Fandango’s Flashback Friday: December 18

Fandango’s Flashback Friday: December 18

Wouldn’t you like to expose your newer readers to some of your earlier posts that they might never have seen? Or remind your long term followers of posts that they might not remember? Each Friday I will publish a post I wrote on this exact date in a previous year. How about you? Why don’t you reach back into your own archives and highlight a post that you wrote on this very date in a previous year?

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This post was published December 18, 2018 as an entry for Nancy Merrill’s Photo a Week Challenge.

Now…in 2020…a stark reminder of all that we may have taken for granted before. Most glaringly in my eyes…that gift of time together.

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Photo a Week – Things That Matter Most

Nancy Merrill is hosting a photo challenge. The theme this week:

A Photo a Week Challenge – The Things that Matter Most

IN A NEW POST CREATED FOR THIS CHALLENGE, SHARE A PHOTO OR TWO OF THINGS THAT MEAN THE MOST TO YOU.

The things that matter most are not things. At least not to me.

I have heard it said that when you are on your deathbed, you don’t wish you had spent more time at work. More often it is…I wish I had spent more time with my family.
My friends. My kids. My grandparents.

The “things” that matter most to me are the family and friends I love and care about.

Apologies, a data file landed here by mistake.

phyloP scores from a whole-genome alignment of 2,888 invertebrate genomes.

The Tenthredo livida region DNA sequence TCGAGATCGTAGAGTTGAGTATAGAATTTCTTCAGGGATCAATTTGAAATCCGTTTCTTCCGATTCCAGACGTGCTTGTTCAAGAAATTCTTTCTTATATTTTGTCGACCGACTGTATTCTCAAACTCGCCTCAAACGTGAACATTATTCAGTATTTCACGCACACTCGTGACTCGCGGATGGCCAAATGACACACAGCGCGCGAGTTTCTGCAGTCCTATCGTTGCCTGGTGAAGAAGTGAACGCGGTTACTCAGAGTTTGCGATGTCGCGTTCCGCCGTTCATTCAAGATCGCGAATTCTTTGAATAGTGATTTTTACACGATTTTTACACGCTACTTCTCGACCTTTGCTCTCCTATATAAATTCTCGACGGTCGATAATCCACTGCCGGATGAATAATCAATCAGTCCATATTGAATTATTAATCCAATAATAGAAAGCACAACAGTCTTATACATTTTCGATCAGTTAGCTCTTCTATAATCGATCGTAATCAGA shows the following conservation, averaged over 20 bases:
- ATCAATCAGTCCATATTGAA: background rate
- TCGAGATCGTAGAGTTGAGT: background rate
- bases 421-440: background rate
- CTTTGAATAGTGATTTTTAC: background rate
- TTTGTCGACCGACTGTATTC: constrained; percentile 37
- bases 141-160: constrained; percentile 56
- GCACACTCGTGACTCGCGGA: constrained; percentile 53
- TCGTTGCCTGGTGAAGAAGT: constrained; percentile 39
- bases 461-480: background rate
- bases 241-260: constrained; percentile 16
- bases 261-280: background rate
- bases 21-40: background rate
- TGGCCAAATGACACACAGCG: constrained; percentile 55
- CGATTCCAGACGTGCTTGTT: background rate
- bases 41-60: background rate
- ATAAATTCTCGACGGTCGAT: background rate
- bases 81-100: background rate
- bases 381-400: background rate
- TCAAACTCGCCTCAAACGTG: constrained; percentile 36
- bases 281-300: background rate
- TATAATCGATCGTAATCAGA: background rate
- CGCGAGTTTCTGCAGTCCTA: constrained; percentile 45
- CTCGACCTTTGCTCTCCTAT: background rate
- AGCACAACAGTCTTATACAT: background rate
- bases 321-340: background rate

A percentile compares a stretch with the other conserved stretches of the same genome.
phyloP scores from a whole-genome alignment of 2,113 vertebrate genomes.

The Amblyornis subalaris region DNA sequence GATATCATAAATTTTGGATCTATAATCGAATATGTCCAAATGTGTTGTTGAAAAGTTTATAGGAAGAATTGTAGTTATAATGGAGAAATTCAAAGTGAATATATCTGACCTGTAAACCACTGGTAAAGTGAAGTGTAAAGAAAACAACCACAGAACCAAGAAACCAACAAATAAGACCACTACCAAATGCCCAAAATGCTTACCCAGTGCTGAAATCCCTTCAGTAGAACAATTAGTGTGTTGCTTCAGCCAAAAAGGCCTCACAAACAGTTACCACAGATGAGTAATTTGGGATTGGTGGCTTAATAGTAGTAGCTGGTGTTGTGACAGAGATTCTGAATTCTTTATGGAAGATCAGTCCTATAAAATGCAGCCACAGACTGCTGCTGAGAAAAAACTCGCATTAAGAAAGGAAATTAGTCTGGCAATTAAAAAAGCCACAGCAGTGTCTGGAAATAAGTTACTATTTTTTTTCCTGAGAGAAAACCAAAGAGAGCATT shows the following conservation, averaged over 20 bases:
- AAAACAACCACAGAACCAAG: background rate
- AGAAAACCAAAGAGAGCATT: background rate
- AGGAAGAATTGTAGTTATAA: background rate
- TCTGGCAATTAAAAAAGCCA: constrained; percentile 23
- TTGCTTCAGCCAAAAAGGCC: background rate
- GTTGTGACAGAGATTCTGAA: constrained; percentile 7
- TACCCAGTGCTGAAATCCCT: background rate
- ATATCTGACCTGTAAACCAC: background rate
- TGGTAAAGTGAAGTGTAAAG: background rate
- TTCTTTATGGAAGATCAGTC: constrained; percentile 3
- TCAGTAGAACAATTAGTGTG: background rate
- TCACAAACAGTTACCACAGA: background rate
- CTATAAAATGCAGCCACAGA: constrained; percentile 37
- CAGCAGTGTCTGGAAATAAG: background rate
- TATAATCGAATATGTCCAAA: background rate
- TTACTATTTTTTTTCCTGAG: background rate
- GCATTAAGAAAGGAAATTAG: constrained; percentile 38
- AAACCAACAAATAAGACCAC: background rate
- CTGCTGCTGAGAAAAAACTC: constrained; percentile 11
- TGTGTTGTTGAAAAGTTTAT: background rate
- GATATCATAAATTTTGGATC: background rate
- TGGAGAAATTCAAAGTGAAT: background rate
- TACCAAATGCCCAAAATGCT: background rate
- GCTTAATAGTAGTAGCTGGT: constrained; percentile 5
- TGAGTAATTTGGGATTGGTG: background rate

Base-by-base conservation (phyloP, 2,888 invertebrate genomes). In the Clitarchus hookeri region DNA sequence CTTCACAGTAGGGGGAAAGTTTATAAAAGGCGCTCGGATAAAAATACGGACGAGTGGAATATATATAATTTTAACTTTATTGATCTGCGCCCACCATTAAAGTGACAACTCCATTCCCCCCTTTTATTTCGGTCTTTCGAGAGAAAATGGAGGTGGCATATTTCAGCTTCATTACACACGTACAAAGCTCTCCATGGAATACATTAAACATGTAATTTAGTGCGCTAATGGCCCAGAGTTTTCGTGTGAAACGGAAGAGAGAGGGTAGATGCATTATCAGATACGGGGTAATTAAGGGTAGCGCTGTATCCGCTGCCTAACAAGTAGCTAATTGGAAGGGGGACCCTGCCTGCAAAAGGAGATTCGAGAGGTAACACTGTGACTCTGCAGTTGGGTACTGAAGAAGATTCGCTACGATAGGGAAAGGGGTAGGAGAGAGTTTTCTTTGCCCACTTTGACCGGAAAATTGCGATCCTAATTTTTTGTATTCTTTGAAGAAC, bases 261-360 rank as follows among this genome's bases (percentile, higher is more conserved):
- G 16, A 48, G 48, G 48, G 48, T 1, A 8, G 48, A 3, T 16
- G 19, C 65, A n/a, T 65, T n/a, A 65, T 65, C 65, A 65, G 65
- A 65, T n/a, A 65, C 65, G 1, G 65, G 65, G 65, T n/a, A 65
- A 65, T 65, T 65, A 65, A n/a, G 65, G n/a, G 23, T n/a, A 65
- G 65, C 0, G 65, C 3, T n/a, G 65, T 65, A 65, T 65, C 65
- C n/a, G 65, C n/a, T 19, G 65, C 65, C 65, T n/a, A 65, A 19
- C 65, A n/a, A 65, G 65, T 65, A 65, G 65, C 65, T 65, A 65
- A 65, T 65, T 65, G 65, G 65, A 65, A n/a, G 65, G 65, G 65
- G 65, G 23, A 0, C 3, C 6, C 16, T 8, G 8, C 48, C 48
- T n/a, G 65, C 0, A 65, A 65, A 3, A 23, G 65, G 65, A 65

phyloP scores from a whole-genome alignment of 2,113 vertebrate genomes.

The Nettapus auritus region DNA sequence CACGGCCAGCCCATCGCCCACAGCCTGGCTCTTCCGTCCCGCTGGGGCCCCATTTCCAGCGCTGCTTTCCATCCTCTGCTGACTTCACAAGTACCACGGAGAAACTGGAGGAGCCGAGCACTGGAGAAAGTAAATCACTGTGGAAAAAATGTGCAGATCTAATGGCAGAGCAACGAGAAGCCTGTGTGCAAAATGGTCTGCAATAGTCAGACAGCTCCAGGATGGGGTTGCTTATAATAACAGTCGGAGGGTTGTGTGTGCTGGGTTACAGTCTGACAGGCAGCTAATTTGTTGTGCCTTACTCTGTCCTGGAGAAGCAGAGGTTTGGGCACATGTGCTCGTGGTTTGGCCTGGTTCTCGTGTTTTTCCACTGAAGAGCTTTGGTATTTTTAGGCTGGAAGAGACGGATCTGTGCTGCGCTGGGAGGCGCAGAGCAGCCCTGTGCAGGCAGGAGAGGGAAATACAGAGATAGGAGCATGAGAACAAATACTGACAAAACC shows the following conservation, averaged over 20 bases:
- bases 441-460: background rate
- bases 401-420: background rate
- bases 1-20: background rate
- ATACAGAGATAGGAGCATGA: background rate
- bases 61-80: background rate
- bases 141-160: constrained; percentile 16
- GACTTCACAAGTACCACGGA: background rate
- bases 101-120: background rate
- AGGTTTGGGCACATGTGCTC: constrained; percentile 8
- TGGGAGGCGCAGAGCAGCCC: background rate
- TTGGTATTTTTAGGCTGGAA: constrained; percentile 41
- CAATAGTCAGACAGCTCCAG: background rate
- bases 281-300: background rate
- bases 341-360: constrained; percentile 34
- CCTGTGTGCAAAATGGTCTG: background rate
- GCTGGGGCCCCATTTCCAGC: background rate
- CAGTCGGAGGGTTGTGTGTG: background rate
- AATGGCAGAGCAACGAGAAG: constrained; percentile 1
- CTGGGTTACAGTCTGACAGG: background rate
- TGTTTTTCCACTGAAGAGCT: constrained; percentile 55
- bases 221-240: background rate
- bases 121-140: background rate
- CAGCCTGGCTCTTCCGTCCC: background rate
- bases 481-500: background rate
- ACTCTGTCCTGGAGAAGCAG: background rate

And who love and care about me.

What else matters?

That I am fortunate enough to have a roof over my head and enough food to eat.

8-14-90
Family…the Beginning

frisbee
Family…the next generation

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Food

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Shelter

Fandango’s Flashback Friday: November 27

Fandango’s Flashback Friday: November 27

Wouldn’t you like to expose your newer readers to some of your earlier posts that they might never have seen? Or remind your long term followers of posts that they might not remember? Each Friday I will publish a post I wrote on this exact date in a previous year. How about you? Why don’t you reach back into your own archives and highlight a post that you wrote on this very date in a previous year?

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This post was published on November 27, 2018 as an entry for the Ragtag Daily Prompt challenge.

I still say…a walk in the woods…always worth taking.

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Walk

This post inspired by Ragtag Daily Prompt: Walk

It was an adjustment, to say the least, when our youngest child left home for college. For him as well as for us.

He chose a college where it was warm…and far away from our New England town. I understood that, as I had also wanted to establish myself in a college town far from my home.

Colleges have an annual “Parents’ Weekend” in the fall. So parents can check in. And check out their kids. And kids can touch base with their parents. Our freshman son was on his own for the first time and we were grateful for the opportunity to visit.

Although not a big fan of endless parent questions…how are you?how are your classes?your roommate?is the food good?where is the library?…are you okay?, he was happy to show us around campus. He led the way. The grounds of his university were lush with greenery of all kinds. With a bridge. And a pond. In a very warm spot in Virginia. We attended these Parents’ Weekends every year, but the first one…well, that was extra special.

Conversation always flowed a bit more freely with a walk in the woods.

father and son 2006

Thanksgiving Revisited

Thanksgiving 2020 Centerpiece – a gift from my daughter and her family